Facial recognition technology at Indian airports – A way forward, explains Deepak Talwar

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As a part of first phase of Digi Yatra, the Airports Authority of India (AAI) is working on a project of facial recognition technology (FRT). Minister of State in the Ministry of Civil Aviation General VK Singh states informed that FRT will be implemented at four airports – Varanasi, Pune, Kolkata, and Vijaywada. A renowned seasoned market analyst and lobbyist, Deepak Talwar explains how with the right technology like advanced biometric and facial recognition solutions, airports can make an air travel journey a pleasant one.

Earlier, what used to be a pleasant experience is now jammed by long lines, time-consuming security checks, and constant stress. Standing in one que after another, travellers waste ample time when they wait on check-in counters, the TSA screening lines, boarding strings at several gates, and even the self-service booth. To seemingly speed-up boarding and sift out security threats, facial recognition and biometric technology is the correct way forward in India.

While many countries have already made use of this technology, Deepak Talwar states an example of Raoul Cooper, British Airways’ senior digital design manager, who informs that the technology seem to have become ubiquitous in recent years, but it is not new to airports. In sync with many other airlines operating domestically to and from London’s Heathrow Airport, they are using facial recognition on traveller for over eight or nine years.

Counting on various advantages of facial recognition, Talwar mentions that advanced facial recognition can efficiently and accurately verify a traveller’s identity. It can also match them against security watchlists and flight manifests which is a safer alternative. As it can ensure the identification of an individual dropping off luggage by comparing and matching with their luggage tags, it will help with the bag drops too. This would reduce the manual efforts of baggage attendants who can potentially screen more luggage and check fewer IDs.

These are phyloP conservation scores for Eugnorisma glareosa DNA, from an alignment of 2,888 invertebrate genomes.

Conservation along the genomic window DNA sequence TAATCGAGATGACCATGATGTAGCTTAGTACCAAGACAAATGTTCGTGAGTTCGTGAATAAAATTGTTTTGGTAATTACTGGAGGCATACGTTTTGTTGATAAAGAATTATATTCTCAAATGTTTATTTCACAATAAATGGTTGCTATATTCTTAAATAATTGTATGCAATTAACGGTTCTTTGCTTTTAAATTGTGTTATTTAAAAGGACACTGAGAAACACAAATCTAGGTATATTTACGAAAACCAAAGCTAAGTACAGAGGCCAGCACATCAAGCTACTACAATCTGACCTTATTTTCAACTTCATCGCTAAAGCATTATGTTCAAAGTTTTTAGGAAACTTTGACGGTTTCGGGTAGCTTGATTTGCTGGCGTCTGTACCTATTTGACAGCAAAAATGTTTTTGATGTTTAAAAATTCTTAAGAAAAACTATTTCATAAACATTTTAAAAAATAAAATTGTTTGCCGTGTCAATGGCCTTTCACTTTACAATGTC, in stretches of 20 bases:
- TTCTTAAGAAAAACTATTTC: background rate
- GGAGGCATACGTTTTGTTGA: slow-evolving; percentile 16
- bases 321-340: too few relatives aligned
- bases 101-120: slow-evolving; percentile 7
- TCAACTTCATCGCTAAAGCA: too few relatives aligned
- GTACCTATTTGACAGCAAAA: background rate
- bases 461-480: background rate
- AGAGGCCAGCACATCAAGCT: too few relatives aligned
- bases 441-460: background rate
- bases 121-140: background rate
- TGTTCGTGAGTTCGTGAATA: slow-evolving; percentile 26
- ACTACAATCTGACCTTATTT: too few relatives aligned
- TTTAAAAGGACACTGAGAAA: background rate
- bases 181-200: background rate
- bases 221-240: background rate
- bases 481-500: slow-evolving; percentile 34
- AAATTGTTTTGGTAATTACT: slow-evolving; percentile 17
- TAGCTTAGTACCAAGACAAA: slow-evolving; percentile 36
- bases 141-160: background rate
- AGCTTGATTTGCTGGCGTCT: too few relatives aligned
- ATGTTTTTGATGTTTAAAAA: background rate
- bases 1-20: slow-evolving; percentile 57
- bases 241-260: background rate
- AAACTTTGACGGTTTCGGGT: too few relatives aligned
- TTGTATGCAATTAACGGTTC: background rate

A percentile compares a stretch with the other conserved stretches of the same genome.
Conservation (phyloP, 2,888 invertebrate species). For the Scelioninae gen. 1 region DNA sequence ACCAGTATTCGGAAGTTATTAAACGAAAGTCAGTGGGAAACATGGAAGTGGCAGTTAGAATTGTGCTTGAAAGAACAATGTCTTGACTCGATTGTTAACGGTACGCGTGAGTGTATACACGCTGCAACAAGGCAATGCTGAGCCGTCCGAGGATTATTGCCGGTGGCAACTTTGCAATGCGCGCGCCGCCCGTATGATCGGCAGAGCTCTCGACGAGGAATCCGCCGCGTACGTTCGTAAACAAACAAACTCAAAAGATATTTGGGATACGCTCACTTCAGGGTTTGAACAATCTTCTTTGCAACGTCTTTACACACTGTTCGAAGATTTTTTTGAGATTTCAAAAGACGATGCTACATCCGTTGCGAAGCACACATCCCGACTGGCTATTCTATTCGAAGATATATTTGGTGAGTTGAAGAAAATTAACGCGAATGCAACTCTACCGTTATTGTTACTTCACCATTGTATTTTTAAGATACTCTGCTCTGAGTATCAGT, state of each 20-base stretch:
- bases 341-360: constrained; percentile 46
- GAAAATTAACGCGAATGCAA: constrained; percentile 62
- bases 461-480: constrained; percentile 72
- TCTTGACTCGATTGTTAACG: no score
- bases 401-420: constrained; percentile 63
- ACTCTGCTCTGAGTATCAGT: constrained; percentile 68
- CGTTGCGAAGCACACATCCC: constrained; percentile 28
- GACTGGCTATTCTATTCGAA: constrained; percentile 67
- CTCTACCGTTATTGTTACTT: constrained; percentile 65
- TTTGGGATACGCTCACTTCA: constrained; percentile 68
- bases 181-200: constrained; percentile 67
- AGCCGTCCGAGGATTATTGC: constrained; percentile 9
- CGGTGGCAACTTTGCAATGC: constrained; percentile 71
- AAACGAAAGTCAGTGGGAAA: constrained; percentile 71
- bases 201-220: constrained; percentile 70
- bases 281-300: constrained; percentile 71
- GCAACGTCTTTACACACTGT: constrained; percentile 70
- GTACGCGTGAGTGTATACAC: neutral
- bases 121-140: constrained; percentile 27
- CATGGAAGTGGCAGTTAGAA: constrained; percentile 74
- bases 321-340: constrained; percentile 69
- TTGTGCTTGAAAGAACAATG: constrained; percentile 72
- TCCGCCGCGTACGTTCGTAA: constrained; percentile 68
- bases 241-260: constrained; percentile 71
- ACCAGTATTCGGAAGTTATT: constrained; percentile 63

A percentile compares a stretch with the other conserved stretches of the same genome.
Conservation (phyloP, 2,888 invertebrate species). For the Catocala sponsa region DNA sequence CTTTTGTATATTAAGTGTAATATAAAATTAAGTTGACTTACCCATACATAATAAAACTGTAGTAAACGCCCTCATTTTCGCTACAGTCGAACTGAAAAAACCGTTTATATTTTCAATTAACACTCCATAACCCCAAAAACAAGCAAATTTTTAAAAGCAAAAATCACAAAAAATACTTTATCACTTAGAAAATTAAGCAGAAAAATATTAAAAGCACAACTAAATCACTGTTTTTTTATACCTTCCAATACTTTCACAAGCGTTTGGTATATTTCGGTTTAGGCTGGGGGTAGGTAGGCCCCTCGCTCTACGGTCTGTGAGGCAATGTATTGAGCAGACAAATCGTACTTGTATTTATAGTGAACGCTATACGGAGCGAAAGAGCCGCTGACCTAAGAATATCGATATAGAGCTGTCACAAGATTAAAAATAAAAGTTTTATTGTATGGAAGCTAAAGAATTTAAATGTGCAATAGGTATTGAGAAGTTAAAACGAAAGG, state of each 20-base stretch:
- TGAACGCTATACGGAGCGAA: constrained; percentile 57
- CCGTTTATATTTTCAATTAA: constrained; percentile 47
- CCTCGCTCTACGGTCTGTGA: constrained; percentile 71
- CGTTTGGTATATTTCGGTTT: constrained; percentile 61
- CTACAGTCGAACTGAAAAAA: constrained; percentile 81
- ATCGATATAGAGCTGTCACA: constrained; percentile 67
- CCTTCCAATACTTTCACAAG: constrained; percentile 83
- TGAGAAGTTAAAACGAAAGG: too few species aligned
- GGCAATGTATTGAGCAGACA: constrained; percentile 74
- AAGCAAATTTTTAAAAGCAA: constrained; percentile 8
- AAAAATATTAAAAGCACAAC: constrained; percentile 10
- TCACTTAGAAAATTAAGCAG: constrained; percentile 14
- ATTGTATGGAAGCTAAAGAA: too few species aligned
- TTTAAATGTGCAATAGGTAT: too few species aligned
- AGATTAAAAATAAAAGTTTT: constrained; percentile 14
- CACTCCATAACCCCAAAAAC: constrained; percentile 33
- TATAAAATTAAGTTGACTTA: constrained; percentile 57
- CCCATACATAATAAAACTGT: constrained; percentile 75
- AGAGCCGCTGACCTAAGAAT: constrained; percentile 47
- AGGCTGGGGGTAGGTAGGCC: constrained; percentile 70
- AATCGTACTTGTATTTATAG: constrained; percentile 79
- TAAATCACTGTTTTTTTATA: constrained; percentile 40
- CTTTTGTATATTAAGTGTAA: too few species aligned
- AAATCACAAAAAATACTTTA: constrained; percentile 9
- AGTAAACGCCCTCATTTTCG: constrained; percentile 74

Coming to the next advantage, use of this technology allows travellers to move through security checkpoints more quickly and smoothly. Additionally, facial recognition technology can make in-airport entertainment more secure and enjoyable even at a crowded terminal. With the use of this technology, airlines can automate the boarding process and reduce the need for extra gate personnel. It eliminates the need of paper which essentially means on-time departures.

While the technique is efficient in several arenas, it still hold some challenges. Similar to already existing biometrics, facial recognition also relies on advanced techniques including fingerprints, or measuring data points on an individuals’ hand or face. It is possible to feed a reader of the data stream (i.e. data points) from an authorized user, directly into the device by physically disrupting or interfering with the fibre optics line, or in some cases, using an internet connection.

Consequently, precautions are taken by the government in order to prevent the leakage of passenger data. The Digi Yatra policy states that the registering for its Central Ecosystem is choice of the passenger. In order to take benefit of Digi Yatra services, travellers need to fill their travel details such as Pax details and PNR. Additionally, face biometrics can be sent through an app directly to the Biometric Boarding System of the airport the passenger is departing from.

“Technologies can personalised, secure and frictionless experience to passengers who travel by-air. Collectively, facial recognition provides accurate identification, reduce wait time, and streamline the whole airline and airport experience. With facial recognition and identification solutions, passenger convenience and security can coexist once again,” concludes Deepak Talwar.

Last modified: January 3, 2022

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